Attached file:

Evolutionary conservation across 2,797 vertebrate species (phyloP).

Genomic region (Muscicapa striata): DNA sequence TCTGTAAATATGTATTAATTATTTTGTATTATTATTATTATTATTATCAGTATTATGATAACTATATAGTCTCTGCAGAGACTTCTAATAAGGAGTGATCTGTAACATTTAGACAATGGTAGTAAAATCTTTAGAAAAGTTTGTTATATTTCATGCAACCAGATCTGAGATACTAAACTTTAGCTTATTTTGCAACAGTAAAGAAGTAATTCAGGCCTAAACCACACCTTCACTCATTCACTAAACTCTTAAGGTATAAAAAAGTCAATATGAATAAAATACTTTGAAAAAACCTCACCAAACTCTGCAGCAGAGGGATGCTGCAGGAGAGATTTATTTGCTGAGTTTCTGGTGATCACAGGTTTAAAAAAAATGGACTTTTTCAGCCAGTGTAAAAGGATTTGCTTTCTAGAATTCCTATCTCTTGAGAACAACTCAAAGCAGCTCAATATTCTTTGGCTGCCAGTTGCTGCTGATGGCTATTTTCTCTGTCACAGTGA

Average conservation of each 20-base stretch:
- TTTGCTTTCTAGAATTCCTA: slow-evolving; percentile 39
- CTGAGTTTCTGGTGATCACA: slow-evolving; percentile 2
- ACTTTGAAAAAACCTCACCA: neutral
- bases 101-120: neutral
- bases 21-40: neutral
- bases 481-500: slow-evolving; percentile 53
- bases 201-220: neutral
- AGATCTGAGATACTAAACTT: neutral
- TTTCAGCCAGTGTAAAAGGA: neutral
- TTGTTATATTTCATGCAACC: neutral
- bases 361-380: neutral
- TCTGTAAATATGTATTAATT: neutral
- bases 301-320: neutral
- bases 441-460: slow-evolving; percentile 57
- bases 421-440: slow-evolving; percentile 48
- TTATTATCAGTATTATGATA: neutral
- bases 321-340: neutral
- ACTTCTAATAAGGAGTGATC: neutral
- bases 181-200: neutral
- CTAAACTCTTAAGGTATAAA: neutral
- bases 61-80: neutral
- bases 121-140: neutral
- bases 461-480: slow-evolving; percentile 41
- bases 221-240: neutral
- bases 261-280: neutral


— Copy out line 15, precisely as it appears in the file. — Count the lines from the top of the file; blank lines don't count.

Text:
- TCTGTAAATATGTATTAATT: neutral